In my last post, I spent several paragraphs bemoaning the way email can be misused. But Outlook abuse is nothing compared to the weapon of mass distraction that is PowerPoint. I suspect many of us have endured someone dutifully reading through paragraph after paragraph, on slide after slide, while we’re actually concentrating on appearing interested and not yawning or looking at our watch. The problem is simple: PowerPoint doesn’t do presentations, people do.

If you’re standing in front of a group with a set of slides to hand, it’s likely you’re there for a good reason. There’s something that people need to know and you’re there to tell them. Many presenters seem to believe their job is to point at the slides. Actually, they’ve missed the point. The presenter’s job is to tell a story, wrapping context and meaning around the information. The slides are only there to support the narrative. When Steve Jobs stood on stage to announce the latest Apple gizmo, he didn’t just point to bullets and numbers, he generated interest and enthusiasm. He told a story.

For most people, presenting is a skill they will need to practise and develop. But there are some basic guidelines for using PowerPoint that will help.

About six slides for a thirty-minute presentation

A good rule of thumb is to create 1-3 slides for every ten minutes of the presentation. You may be unable to present all the information necessary within those guidelines but keep in mind that people are rarely thrilled or engaged with a seemingly endless succession of slides. Remember, the main focus should be the presenter, not the slides.

Black on white

There’s a thread that runs through many of these guidelines – keep it simple. Use colour sparingly and only when the effect adds something to the presentation. Black on white is the easiest to see and avoids any issues for colourblind folks.

No more than three fonts

Using too many different fonts makes a presentation appear messy. Sans-serif fonts tend to look better. Don’t over-use bold text, either. Trademarks and logos are the exceptions.

Six bullets or fewer per slide

Be strict about editing down your content to the bone. Consider the impact of a single point in a slide compared to a cramped stack of them.

Use 24pt fonts

Everyone needs to see what’s on the slides, not just the front half of the room. If you’re sparing with the content of each slide, this won’t be a problem.

Maximum of two lines per bullet

Paragraphs of text are rarely, if ever, necessary. Hone your editing skills and remove every word that adds nothing to the point you’re making. Then chuck out most of the rest. Consider the essential message and don’t forget you’ll be talking about the subject as well.

An exception for paragraphs

There is one valid reason to put a paragraph of text on a slide – when it’s a direct quote. Even then, only use it if the message is important and keep to one quote per slide.

Don’t read the text on your slides

This is perhaps my biggest bugbear when I’m attending a presentation; putting a paragraph of text on a bullet point and reading it to your audience gives all the wrong messages. For one thing, it’s safe to assume everyone can read! As the presenter, you’re objective is to provide a narrative with the slides underpinning your message. Reading your own slides out loud may suggest you’re lacking an implicit understanding of that message.

Avoid gimmicks

A poor presentation will not be rescued by use of transitions, animations and sounds effects. They’re distracting at best and downright irritating at worst. Don’t be tempted.

Visual clarity

Clarity is always king. 3-dimensional charts may look good when they’re on the monitor in front of you but at a distance, on a projector screen, your graphs may not be pin sharp. A 2D chart is easier to see and helps avoid someone misreading the data. Similarly, spreadsheets can be tricky to see at a distance if the numbers are quite small. Is that a ‘6’ or an ‘8’? If the spreadsheet is necessary, consider using call-outs to highlight the important information.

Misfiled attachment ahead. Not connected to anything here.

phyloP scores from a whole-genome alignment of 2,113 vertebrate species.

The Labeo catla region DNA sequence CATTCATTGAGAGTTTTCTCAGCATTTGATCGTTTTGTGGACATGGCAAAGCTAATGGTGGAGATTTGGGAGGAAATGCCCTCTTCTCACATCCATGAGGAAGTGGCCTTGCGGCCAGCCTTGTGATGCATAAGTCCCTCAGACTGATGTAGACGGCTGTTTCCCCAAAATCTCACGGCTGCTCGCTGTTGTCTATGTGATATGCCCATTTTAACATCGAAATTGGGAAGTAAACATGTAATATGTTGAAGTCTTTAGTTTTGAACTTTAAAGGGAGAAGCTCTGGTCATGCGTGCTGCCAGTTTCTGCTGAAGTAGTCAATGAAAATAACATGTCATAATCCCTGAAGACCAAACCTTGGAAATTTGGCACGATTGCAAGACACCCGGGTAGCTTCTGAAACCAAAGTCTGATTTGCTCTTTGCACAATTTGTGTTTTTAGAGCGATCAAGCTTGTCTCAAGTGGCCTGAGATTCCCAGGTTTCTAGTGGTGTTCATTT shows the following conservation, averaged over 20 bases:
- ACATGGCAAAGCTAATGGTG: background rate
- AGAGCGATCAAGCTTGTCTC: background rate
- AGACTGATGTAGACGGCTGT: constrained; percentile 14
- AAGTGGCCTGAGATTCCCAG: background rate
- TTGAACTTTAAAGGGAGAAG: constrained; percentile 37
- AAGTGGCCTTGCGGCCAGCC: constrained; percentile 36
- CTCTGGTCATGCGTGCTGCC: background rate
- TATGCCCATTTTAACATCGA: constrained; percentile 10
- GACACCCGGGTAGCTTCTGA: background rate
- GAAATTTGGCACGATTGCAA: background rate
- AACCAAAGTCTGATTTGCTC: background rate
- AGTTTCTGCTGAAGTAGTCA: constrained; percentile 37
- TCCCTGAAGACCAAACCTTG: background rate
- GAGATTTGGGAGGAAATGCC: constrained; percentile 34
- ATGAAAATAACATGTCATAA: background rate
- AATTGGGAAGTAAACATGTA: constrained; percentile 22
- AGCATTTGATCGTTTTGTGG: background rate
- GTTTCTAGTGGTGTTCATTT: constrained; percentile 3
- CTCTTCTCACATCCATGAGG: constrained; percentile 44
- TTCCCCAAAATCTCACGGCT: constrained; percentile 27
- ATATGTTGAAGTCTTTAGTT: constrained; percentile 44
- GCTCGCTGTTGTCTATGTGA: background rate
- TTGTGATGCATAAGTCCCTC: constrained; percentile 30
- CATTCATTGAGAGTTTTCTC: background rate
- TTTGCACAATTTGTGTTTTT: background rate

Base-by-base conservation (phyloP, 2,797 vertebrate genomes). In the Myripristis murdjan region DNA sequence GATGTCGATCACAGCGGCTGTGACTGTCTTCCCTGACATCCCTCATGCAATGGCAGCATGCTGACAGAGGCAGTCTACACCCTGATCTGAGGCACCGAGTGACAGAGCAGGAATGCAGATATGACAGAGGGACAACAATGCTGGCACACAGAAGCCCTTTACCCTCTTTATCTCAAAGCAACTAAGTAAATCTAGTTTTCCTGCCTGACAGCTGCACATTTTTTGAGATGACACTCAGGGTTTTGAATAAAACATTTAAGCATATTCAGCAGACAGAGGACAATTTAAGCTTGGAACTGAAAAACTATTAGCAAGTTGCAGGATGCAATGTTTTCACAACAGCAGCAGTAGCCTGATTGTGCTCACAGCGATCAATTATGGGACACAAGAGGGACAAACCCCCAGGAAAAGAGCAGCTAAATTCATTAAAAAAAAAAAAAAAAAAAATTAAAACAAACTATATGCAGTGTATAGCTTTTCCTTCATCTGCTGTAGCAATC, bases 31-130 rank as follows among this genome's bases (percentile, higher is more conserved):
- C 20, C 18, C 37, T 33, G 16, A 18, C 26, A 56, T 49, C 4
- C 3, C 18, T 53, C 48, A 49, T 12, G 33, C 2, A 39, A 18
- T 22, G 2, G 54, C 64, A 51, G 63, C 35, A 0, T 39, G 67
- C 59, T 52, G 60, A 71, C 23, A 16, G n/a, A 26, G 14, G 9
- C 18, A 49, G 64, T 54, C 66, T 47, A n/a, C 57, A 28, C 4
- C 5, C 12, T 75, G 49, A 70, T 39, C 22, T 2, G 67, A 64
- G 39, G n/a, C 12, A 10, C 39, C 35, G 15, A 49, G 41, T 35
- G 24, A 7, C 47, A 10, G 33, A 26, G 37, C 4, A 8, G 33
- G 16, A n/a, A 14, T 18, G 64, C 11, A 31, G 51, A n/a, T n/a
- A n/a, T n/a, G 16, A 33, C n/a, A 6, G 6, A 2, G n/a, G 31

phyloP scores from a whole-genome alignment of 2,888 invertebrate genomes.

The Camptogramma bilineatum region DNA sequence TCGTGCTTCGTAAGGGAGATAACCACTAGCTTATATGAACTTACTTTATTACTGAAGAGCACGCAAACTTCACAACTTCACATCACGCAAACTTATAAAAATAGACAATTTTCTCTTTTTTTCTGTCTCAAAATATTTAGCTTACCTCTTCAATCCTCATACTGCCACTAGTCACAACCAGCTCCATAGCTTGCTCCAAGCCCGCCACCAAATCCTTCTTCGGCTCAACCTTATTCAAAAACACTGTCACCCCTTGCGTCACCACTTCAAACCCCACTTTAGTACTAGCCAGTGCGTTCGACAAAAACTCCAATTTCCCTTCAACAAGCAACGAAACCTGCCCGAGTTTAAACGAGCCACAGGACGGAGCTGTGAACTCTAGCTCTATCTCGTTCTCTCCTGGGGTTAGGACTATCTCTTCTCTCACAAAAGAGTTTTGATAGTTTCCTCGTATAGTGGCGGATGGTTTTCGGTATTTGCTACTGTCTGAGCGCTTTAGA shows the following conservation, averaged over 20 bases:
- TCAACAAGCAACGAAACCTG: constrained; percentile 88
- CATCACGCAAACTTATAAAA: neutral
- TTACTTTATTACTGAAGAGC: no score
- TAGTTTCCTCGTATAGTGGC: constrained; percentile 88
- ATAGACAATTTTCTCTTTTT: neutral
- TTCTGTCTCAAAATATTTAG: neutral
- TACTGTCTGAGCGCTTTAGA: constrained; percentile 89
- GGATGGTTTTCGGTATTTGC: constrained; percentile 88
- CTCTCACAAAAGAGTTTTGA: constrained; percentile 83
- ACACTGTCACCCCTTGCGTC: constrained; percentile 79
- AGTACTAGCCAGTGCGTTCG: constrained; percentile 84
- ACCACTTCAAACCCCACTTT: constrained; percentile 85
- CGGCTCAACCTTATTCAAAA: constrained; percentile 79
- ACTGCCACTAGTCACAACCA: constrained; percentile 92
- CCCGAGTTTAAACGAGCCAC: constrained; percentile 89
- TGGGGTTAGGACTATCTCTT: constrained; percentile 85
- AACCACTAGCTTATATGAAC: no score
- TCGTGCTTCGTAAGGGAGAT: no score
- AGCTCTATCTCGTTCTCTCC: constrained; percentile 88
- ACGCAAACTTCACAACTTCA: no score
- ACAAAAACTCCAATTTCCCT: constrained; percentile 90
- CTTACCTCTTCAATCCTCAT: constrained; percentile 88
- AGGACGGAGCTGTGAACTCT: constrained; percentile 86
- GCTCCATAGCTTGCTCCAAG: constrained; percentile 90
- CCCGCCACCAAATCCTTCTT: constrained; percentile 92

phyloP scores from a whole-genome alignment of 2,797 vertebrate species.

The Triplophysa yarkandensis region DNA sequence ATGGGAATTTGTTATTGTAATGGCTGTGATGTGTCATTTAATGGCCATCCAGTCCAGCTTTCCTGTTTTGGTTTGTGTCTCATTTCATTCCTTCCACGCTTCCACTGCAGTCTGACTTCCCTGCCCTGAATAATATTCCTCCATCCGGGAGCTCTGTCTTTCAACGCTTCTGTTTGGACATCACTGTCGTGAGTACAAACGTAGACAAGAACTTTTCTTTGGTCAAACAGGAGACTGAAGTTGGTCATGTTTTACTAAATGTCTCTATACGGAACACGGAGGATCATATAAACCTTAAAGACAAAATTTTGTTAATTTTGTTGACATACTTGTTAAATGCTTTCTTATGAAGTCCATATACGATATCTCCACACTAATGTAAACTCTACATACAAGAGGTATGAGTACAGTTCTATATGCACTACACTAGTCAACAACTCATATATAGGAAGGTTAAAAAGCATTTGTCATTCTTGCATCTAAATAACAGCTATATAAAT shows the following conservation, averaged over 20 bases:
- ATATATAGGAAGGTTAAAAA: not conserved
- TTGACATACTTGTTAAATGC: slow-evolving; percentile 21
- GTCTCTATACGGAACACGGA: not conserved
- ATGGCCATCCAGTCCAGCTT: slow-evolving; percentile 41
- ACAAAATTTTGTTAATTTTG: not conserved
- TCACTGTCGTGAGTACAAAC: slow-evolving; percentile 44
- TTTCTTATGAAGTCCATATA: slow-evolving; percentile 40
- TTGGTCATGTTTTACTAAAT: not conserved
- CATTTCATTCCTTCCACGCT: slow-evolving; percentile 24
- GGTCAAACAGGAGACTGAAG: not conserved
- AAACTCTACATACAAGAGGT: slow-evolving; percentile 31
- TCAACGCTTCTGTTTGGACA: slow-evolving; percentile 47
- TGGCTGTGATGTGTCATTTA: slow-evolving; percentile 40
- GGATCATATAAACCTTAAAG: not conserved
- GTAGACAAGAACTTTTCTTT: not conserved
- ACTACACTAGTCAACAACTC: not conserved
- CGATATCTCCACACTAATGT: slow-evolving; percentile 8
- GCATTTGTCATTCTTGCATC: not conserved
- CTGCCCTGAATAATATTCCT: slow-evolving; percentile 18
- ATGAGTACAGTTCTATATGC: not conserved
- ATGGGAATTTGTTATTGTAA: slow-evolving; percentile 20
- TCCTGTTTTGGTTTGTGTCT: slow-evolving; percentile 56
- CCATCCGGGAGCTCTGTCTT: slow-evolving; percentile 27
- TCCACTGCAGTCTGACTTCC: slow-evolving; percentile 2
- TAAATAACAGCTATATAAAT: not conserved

Spelling and grammar

Use capitalisation correctly and make sure it’s consistent across slides. Use title case (Use Title Case) for titles and use sentence case (Use sentence case) for bullets. Check for grammatical errors, too. Automatic checkers aren’t infallible. Ask someone else to proofread your content before you put it in front of senior stakeholders! I see a surprising number of documents and emails written by people with a poor grasp of the capitalisation rules for nouns and pronouns. Correct spelling, grammar and attention to readability will make your slide deck look professional.

Good presenters create a story, consider their audience and build their message accordingly. When you have that nailed, create the slides and content that support the message. You’re unlikely to receive any applause but interested or even enthused people are a pretty good reward for your effort.


You’ve Got Mail – Now What?

“It was the best of tools, it was the worst of tools, it was the age of wisdom, it was the age of foolishness.”

My apologies to Charles Dickens but email has undoubtedly become a double-edged sword in today’s corporate world. It’s taken the concept of the humble memo from decades past and placed it firmly at the heart of our communications. And that’s the problem.

I’ve mentioned before how Project Managers working in a matrix managed environment are often under-empowered and therefore reliant on the relationships they’ve established. To be most effective this social skill requires the highest form of communication available, i.e. conversation, in person, that incorporates non-verbal elements in addition to language and intonation. Communication via email (or any text-based medium) provides only the language element. On a list of good ways to build solid relationships, face-to-face conversations would be at the top; email would languish somewhere near the bottom. While it may seem easier to stay parked in front of the monitor and manage the project from there, it’s likely to make the job harder and more frustrating.

Virtual teams and offshoring can make face-to-face conversations impossible, of course. Does that justify putting email at the forefront of your personal communication strategy? No – pick up the phone! It’s still a far more direct, nuanced way to communicate.